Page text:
Kalle Shirt Dress


I started this dress in March, fully believing I would finish it in a week or less. Finally in May, this dress is wearable. March and April were crazy months for me. My husband took a job in Oregon, so during my spring break in March we drove across the country to drop him off. Then, I flew back, leaving the car with him, to finish my semester in St. Louis. April marked the beginning of final paper season, which was intense this year (more intense than past years), and I felt swamped.


I had little energy left for creativity – and reclaimed crafting requires that little extra bit of energy to address things like stains, yarn substitution, or pattern adjustments.

But let’s rewind, before I couldn’t finish this dress, I did start it – and make it most of the way through the pattern. My kalle is made from an old bed sheet (from Ikea) that had a few very subtle bleach spots. The fabric was in good condition (besides the pervasive smell of bleach) and I knew it would make a reliable shirt dress. It also pressed very well and feels quite stable.


I knew I wanted to make a change to the pattern. Instead of a box pleat at the back, I gathered the excess fabric. So I have a small section of gathers at the back of my dress (which I love).

This dress hung mostly finished on a hanger in my room for six weeks. The thing that kept me from adding the final touches was one small stain on the back, about the size of a pencil eraser. It looked like a spot of permanent marker. This dark little stain was a huge thorn in my crafting side.


Finally, due to the pressure of leaving St Louis to spend my summer in Oregon, and the added pressure of not having room to take my sewing machine, I knew I had to finish this dress if it was to ever see the light of day. I sat down with The Geometry of Hand Sewing by Alabama Chanin (which I just realized is a signed copy… woah), and tried to identify simple decorative stitches that would cover the stain in the back.


I settled on an Algerian Eye variation that looks like an art deco flower design. I tried it out on the pocket and then tackled the back. I had to play around with various layouts for a while, and finally reached this triangle idea with the Algerian eyes in crossing diagonal lines. I was very chill (uninterested) in making this super precise – so one side of the triangle is about an inch higher than the other… but I can’t see it because it’s in the back and anyone who notices it would be far too close to my backside for my comfort.


This dress has blown my mind. The simple stitching (which maybe was about three hours of work) has transformed this dress from basic to heirloom. I’m shocked with how well it turned out. I imagine I’ll be adding many more hand stitched touches to my dresses in the future.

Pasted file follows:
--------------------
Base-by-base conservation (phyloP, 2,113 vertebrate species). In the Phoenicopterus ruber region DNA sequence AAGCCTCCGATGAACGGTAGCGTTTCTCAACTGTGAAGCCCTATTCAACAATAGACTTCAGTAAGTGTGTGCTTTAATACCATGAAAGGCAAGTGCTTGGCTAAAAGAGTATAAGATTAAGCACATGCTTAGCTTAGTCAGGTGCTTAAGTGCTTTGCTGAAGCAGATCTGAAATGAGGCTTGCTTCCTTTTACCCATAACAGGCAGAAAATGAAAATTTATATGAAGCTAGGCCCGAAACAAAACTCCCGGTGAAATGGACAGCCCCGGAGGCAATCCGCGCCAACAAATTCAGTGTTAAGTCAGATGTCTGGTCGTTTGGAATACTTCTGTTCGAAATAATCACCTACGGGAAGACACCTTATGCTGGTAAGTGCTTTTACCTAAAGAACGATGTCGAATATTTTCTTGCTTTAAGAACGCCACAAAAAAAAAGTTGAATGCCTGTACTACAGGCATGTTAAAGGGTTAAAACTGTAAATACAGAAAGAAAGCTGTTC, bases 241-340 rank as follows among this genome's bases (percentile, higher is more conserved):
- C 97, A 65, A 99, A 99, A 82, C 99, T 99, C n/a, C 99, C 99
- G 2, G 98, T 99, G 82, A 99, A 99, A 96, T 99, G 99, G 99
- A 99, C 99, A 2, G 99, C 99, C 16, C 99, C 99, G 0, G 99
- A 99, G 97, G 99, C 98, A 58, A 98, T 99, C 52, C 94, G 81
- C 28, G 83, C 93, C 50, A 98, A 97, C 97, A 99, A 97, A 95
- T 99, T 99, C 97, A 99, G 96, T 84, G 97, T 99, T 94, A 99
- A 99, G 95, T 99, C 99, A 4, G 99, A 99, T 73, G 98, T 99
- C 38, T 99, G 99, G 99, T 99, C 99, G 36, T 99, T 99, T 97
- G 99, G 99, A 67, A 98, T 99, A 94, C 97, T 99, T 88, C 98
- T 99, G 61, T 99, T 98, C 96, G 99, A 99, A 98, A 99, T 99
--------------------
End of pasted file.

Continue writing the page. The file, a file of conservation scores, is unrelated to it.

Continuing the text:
Pink Trapeze Dress


I’m finding my stride with dress silhouettes. This trapeze dress hack of Simplicity 8335 is maximum flow.

I wanted to make a dress appropriate for a summer wedding, and I gave myself about three weeks to do it. While three weeks would be a generous amount of time for my typical sewing speed, final paper season cut my sewing speed in half, and then in half again.


I changed two things about Simplicity 8335. First, I extended it into a wide a-line shape dress that would hit just above my knees. Second, I removed the sleeves and created a more appropriate (flattering) sleeveless cut around the armholes.


The first change was easy, I laid the pattern on a piece of old fabric (on the fold) as if I were to cut out the pattern. I then drew a line from the arm hole edge to the selvedge edge. This line was long enough to extend the length of the pattern by about 20 inches.

I made the second change by tracing a ready to wear sleeveless shirtdress I have in my wardrobe on top of the new pattern.

I also took about 1 inch off the center of the front pattern piece – there was just a little too much volume and the neck wasn’t laying flat against my chest.


The biggest element of this dress are the appliquéd flowers. After sewing most of the dress together, I noticed a stain on the back of the dress towards one of the side seams. I chose to cover this stain up by creating a cascade of flowers down the stained side of the dress. The flowers are cut from an vintage bedsheet and appliquéd with a various simple stitches. I used a running stitch, chain stitch, and blanket stitch in three different pinks to apply the flowers. Appliquéing was a lot of work. I spent about a week sewing these flowers on this dress. In the end, I’m very proud of it. It also moves like a dream – it just floats behind me when I walk.


I would have loved to do some more complex hand stitching on this dress, however I had to be honest with my abilities and my time crunch. Basic stitches were the only way this dress would be completed in time for this wedding. I do, however, look forward to the slow advance of my embroidery skills.

I’m at the end of a crazy semester, and my imaginative language skills are lacking as a write this, but I did try to express the great joy that making this dress brought me over in this ig post.

What Happened to April – Finished Objects and WIPS


Hello Readers,